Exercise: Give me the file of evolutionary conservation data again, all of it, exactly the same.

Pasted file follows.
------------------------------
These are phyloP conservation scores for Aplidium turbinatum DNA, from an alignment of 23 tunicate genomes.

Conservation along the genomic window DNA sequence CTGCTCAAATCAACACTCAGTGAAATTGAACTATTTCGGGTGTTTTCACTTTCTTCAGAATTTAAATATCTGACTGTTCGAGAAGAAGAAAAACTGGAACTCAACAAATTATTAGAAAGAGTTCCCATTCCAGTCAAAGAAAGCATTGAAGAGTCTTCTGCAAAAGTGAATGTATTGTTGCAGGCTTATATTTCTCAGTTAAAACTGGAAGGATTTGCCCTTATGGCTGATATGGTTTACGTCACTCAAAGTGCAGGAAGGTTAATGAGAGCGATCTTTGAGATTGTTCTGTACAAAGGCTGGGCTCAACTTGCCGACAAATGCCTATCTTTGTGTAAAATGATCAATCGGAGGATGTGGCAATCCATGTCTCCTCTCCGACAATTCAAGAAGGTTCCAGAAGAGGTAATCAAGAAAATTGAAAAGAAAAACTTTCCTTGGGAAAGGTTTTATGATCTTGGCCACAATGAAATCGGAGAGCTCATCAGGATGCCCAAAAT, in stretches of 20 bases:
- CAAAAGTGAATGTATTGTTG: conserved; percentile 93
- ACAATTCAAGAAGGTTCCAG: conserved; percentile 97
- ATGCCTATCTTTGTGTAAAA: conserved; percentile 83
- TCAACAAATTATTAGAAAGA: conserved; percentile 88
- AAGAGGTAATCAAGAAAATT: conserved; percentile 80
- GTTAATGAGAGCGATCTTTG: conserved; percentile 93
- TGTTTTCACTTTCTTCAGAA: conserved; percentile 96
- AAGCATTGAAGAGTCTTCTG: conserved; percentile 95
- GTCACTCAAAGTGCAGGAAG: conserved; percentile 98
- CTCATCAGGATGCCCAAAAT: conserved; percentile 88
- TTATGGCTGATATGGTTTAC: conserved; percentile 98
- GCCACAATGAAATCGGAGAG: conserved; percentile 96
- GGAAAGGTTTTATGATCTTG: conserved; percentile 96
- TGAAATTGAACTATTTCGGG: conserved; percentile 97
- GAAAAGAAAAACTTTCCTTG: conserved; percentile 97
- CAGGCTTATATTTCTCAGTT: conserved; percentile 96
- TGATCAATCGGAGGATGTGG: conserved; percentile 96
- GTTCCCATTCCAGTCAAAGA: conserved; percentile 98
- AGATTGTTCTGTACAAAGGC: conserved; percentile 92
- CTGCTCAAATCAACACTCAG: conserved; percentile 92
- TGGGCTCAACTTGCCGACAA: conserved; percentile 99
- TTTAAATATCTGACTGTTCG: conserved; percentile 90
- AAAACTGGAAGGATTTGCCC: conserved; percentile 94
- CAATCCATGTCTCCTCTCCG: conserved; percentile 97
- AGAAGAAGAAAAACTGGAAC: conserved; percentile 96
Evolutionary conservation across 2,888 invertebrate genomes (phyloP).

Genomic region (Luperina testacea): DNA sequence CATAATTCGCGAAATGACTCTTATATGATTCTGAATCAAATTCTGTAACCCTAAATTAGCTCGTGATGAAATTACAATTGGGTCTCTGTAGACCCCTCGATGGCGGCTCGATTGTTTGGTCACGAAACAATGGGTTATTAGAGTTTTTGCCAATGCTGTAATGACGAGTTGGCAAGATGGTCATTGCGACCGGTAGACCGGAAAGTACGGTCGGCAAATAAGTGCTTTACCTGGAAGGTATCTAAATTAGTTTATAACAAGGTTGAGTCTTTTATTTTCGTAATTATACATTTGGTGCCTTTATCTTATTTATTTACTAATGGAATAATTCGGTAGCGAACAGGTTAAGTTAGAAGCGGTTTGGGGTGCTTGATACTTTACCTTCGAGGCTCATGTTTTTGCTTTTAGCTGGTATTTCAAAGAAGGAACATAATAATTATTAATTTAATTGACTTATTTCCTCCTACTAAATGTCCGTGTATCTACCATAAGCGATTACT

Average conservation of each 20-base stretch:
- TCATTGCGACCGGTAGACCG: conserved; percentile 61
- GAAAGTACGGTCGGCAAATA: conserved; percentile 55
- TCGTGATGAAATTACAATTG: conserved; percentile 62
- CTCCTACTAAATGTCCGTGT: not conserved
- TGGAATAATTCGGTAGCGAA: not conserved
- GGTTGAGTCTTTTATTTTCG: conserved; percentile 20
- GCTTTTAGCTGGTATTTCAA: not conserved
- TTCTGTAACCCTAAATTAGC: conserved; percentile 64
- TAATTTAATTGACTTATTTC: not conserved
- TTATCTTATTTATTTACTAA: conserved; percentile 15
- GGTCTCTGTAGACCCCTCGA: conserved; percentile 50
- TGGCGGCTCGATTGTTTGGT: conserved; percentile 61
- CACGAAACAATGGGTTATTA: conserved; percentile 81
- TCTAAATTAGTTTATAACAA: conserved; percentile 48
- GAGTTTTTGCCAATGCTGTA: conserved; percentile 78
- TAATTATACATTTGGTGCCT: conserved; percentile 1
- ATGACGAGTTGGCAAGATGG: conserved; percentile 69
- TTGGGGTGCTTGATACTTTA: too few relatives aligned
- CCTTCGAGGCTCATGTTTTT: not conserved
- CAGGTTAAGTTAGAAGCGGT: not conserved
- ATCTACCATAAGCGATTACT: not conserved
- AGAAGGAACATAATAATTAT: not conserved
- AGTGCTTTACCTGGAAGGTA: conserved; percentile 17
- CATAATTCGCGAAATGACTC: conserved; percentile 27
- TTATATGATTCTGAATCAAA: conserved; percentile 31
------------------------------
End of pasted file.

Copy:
These are phyloP conservation scores for Aplidium turbinatum DNA, from an alignment of 23 tunicate genomes.

Conservation along the genomic window DNA sequence CTGCTCAAATCAACACTCAGTGAAATTGAACTATTTCGGGTGTTTTCACTTTCTTCAGAATTTAAATATCTGACTGTTCGAGAAGAAGAAAAACTGGAACTCAACAAATTATTAGAAAGAGTTCCCATTCCAGTCAAAGAAAGCATTGAAGAGTCTTCTGCAAAAGTGAATGTATTGTTGCAGGCTTATATTTCTCAGTTAAAACTGGAAGGATTTGCCCTTATGGCTGATATGGTTTACGTCACTCAAAGTGCAGGAAGGTTAATGAGAGCGATCTTTGAGATTGTTCTGTACAAAGGCTGGGCTCAACTTGCCGACAAATGCCTATCTTTGTGTAAAATGATCAATCGGAGGATGTGGCAATCCATGTCTCCTCTCCGACAATTCAAGAAGGTTCCAGAAGAGGTAATCAAGAAAATTGAAAAGAAAAACTTTCCTTGGGAAAGGTTTTATGATCTTGGCCACAATGAAATCGGAGAGCTCATCAGGATGCCCAAAAT, in stretches of 20 bases:
- CAAAAGTGAATGTATTGTTG: conserved; percentile 93
- ACAATTCAAGAAGGTTCCAG: conserved; percentile 97
- ATGCCTATCTTTGTGTAAAA: conserved; percentile 83
- TCAACAAATTATTAGAAAGA: conserved; percentile 88
- AAGAGGTAATCAAGAAAATT: conserved; percentile 80
- GTTAATGAGAGCGATCTTTG: conserved; percentile 93
- TGTTTTCACTTTCTTCAGAA: conserved; percentile 96
- AAGCATTGAAGAGTCTTCTG: conserved; percentile 95
- GTCACTCAAAGTGCAGGAAG: conserved; percentile 98
- CTCATCAGGATGCCCAAAAT: conserved; percentile 88
- TTATGGCTGATATGGTTTAC: conserved; percentile 98
- GCCACAATGAAATCGGAGAG: conserved; percentile 96
- GGAAAGGTTTTATGATCTTG: conserved; percentile 96
- TGAAATTGAACTATTTCGGG: conserved; percentile 97
- GAAAAGAAAAACTTTCCTTG: conserved; percentile 97
- CAGGCTTATATTTCTCAGTT: conserved; percentile 96
- TGATCAATCGGAGGATGTGG: conserved; percentile 96
- GTTCCCATTCCAGTCAAAGA: conserved; percentile 98
- AGATTGTTCTGTACAAAGGC: conserved; percentile 92
- CTGCTCAAATCAACACTCAG: conserved; percentile 92
- TGGGCTCAACTTGCCGACAA: conserved; percentile 99
- TTTAAATATCTGACTGTTCG: conserved; percentile 90
- AAAACTGGAAGGATTTGCCC: conserved; percentile 94
- CAATCCATGTCTCCTCTCCG: conserved; percentile 97
- AGAAGAAGAAAAACTGGAAC: conserved; percentile 96
Evolutionary conservation across 2,888 invertebrate genomes (phyloP).

Genomic region (Luperina testacea): DNA sequence CATAATTCGCGAAATGACTCTTATATGATTCTGAATCAAATTCTGTAACCCTAAATTAGCTCGTGATGAAATTACAATTGGGTCTCTGTAGACCCCTCGATGGCGGCTCGATTGTTTGGTCACGAAACAATGGGTTATTAGAGTTTTTGCCAATGCTGTAATGACGAGTTGGCAAGATGGTCATTGCGACCGGTAGACCGGAAAGTACGGTCGGCAAATAAGTGCTTTACCTGGAAGGTATCTAAATTAGTTTATAACAAGGTTGAGTCTTTTATTTTCGTAATTATACATTTGGTGCCTTTATCTTATTTATTTACTAATGGAATAATTCGGTAGCGAACAGGTTAAGTTAGAAGCGGTTTGGGGTGCTTGATACTTTACCTTCGAGGCTCATGTTTTTGCTTTTAGCTGGTATTTCAAAGAAGGAACATAATAATTATTAATTTAATTGACTTATTTCCTCCTACTAAATGTCCGTGTATCTACCATAAGCGATTACT

Average conservation of each 20-base stretch:
- TCATTGCGACCGGTAGACCG: conserved; percentile 61
- GAAAGTACGGTCGGCAAATA: conserved; percentile 55
- TCGTGATGAAATTACAATTG: conserved; percentile 62
- CTCCTACTAAATGTCCGTGT: not conserved
- TGGAATAATTCGGTAGCGAA: not conserved
- GGTTGAGTCTTTTATTTTCG: conserved; percentile 20
- GCTTTTAGCTGGTATTTCAA: not conserved
- TTCTGTAACCCTAAATTAGC: conserved; percentile 64
- TAATTTAATTGACTTATTTC: not conserved
- TTATCTTATTTATTTACTAA: conserved; percentile 15
- GGTCTCTGTAGACCCCTCGA: conserved; percentile 50
- TGGCGGCTCGATTGTTTGGT: conserved; percentile 61
- CACGAAACAATGGGTTATTA: conserved; percentile 81
- TCTAAATTAGTTTATAACAA: conserved; percentile 48
- GAGTTTTTGCCAATGCTGTA: conserved; percentile 78
- TAATTATACATTTGGTGCCT: conserved; percentile 1
- ATGACGAGTTGGCAAGATGG: conserved; percentile 69
- TTGGGGTGCTTGATACTTTA: too few relatives aligned
- CCTTCGAGGCTCATGTTTTT: not conserved
- CAGGTTAAGTTAGAAGCGGT: not conserved
- ATCTACCATAAGCGATTACT: not conserved
- AGAAGGAACATAATAATTAT: not conserved
- AGTGCTTTACCTGGAAGGTA: conserved; percentile 17
- CATAATTCGCGAAATGACTC: conserved; percentile 27
- TTATATGATTCTGAATCAAA: conserved; percentile 31